Thorpe Takes Advantage of Second Chance

By George WhiteAugust 25, 2004, 4:00 pm
Jim Thorpe is a lucky man. He is one of the few people who got a second chance to do what he does best - and he made the most of it.
This week, when he plays in the Champions Tours final major 'the JELD-WEN Tradition (TGC, Thurs. at 6 & 10:30 p.m. ET) ' Thorpe will be trying to win the tournament for the second time in three years. He stands eighth on the money list this year and has won two times. In his sixth year out on the Champions Tour, he has marched to the winners circle nine times and won $8.5 million.
In his 20 years on the regular tour, he won just three times and collected less than $2 million.
Ive always felt that I was a much better player than I showed sometimes, especially on the regular tour, he said. I didnt really work at it hard enough or do the things I needed to do to become a better player. I somehow got the idea that since I was on tour, I didnt need to work anymore. I guess I got lazy, took my talent for granted.
When he turned 50, though, his mindset changed. Another tour was awaiting him, another stab at making the very most of his talents. Thorpe grabbed at this one, and he still hasnt let go, well into his 55th year.
I realized that God had given me a second chance, said Thorpe. Not that the first chance was a washout, but I didnt really take full advantage of it.
Now, in this second time around, he has re-dedicated himself to golf. Sometimes a little maturity is needed to make one see the light. Thorpe went to work with a new zeal, and the results have been eye-opening.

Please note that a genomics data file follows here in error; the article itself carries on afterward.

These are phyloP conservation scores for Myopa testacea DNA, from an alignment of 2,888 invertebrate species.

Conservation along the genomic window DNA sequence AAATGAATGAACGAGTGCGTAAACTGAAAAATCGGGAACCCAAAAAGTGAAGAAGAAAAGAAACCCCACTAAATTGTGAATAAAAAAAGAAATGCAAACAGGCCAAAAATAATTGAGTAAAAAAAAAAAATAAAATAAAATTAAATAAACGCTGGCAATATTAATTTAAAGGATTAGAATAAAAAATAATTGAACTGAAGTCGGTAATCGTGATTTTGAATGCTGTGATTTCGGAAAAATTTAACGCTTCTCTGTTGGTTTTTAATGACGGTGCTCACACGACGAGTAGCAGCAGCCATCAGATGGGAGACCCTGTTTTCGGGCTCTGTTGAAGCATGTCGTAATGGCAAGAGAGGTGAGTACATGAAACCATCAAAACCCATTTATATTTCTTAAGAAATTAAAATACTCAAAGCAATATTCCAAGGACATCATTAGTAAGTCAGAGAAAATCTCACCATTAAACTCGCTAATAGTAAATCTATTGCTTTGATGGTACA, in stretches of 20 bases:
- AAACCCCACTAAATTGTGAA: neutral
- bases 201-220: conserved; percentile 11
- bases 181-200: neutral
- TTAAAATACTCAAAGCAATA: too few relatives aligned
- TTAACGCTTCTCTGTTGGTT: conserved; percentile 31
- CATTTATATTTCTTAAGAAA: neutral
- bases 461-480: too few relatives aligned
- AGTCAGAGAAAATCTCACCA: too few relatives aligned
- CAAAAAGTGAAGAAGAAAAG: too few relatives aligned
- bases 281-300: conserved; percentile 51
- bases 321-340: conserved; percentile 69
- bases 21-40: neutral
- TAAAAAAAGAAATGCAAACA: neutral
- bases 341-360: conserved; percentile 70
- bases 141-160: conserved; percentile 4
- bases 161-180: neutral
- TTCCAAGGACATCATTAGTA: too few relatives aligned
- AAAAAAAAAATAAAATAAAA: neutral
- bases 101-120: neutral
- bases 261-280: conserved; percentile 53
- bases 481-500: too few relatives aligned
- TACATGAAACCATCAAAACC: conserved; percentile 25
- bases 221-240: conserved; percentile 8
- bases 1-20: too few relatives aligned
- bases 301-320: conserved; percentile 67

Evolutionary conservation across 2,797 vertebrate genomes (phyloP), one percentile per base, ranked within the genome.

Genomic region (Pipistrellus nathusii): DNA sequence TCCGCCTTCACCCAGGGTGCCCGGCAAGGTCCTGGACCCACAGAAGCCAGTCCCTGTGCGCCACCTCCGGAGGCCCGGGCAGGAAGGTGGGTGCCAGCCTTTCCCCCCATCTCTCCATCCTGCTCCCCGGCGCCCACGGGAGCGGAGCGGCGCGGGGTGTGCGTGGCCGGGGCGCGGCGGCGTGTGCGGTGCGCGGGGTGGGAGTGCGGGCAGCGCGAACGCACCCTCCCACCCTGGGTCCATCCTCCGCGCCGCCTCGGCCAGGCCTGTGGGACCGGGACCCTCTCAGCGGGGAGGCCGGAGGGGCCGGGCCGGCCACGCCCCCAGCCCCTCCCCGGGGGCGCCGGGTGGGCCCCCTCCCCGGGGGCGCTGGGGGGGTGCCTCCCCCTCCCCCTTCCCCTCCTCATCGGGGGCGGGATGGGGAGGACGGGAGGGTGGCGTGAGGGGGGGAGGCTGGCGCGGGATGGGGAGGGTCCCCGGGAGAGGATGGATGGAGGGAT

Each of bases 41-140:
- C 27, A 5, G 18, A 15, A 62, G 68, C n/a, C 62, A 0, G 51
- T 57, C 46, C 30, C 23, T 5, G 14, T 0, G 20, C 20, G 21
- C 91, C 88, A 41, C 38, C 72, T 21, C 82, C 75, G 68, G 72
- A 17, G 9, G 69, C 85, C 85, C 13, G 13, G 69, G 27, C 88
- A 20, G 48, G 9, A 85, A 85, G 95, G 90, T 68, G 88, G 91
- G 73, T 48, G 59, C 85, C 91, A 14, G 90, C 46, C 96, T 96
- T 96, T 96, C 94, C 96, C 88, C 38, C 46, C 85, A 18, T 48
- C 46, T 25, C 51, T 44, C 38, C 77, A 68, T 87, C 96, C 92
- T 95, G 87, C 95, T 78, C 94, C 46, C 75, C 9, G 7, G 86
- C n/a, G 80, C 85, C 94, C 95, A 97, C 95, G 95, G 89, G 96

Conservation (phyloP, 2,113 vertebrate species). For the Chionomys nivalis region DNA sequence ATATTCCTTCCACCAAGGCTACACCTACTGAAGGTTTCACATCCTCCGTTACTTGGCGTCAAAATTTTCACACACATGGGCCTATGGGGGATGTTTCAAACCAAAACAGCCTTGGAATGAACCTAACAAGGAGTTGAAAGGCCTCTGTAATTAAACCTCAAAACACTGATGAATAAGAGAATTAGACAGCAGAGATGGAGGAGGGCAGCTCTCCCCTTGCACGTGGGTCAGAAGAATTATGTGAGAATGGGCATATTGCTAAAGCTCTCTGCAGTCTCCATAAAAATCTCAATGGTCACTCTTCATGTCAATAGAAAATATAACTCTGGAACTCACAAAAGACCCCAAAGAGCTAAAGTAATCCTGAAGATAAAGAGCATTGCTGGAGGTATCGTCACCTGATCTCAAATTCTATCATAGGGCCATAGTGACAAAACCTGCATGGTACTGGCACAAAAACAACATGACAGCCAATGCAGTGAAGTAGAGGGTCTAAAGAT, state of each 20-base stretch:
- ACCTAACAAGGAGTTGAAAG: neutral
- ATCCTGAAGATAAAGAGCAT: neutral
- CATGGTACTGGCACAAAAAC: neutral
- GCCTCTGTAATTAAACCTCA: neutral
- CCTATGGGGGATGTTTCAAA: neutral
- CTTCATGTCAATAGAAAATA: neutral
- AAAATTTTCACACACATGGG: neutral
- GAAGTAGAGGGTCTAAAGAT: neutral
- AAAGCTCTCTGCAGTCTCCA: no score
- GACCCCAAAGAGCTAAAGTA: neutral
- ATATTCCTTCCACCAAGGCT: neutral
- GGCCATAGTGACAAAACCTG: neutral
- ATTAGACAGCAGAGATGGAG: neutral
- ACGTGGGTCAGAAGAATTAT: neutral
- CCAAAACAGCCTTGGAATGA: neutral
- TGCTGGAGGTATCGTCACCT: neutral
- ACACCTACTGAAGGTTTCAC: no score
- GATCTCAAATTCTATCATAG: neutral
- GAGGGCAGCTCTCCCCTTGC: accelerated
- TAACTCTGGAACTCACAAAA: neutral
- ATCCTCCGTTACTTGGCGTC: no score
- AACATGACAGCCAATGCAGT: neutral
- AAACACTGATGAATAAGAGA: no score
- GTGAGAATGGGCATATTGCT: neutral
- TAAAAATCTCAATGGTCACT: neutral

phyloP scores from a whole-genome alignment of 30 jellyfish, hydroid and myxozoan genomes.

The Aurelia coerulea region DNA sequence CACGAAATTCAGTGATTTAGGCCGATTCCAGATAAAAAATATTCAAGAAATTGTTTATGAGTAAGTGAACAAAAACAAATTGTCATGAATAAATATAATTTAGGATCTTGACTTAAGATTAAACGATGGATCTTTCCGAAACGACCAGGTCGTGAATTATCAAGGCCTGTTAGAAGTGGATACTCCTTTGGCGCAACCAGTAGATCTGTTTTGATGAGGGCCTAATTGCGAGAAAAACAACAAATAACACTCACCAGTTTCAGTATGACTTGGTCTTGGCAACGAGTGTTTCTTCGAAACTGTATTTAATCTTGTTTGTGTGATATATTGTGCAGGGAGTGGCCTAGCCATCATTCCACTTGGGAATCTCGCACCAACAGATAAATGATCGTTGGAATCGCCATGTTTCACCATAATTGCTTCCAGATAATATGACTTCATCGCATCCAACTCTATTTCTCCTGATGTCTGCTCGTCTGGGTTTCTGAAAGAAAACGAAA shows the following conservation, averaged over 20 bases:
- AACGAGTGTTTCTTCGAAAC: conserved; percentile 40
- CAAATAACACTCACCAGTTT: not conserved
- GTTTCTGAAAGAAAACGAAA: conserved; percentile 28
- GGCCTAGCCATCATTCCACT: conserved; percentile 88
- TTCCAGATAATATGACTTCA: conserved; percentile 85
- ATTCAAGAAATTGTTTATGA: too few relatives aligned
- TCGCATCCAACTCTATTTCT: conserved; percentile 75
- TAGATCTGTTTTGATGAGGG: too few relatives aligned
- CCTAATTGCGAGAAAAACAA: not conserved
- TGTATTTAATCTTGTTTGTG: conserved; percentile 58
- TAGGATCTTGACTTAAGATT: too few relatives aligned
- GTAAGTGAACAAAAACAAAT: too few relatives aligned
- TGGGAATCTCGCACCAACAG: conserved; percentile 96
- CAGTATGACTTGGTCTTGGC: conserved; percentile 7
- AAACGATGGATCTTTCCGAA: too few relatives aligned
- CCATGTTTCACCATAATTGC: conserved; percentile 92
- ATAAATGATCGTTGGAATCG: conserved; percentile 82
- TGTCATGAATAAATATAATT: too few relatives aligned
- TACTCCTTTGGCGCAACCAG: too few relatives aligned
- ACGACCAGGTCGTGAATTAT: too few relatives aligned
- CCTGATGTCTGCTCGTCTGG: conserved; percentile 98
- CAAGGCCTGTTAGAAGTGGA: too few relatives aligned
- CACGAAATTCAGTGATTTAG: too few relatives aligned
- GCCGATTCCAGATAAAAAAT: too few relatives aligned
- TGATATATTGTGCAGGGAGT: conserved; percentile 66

As opposed to making swing changes, I made other changes, he said. My work ethics changed. I didnt care so much about the racetrack or any of the other things that used to take up so much of my time. Last year when I won the Charles Schwab Cup Championship, I think I was the last person to leave the golf course every day.
Those would have been heretical words to the old Jim Thorpe ' last person on the range.' If a racetrack was within 100 miles of him, Thorpe would have found it. He goes to the track now for a little relaxation. In younger years, he went to make money.
I re-directed my priorities, Thorpe said. Now, me and Dana Quigley go to the track just as a diversion. It keeps me from other temptations ' drugs or whatnot. Ill go and sit for a couple of hours, Ill get tired of it and Ill come back to the hotel. Before, I would keep it up trying to win.
Thorpe, though, has steadily worked to shore up all aspects of his game. And though he doesnt rank in the top five in any category, he ranks in the top 20 in almost all. Consistency has become his middle name.
I worked at giving my game a chance to show up, versus trying to force it, Thorpe said. I had a back injury earlier this year and I missed four or five weeks of playing. But it was probably one of the best things that happened to me, to get away from the game. When I started practicing again, I started back with the basics.
He has had a chance to work on his wedge play, and that has paid huge dividends. When he hurt his back in March, he couldnt take a full swing. But he could swing the shorter clubs. And he discovered what a difference a proficiency with that weapon could make.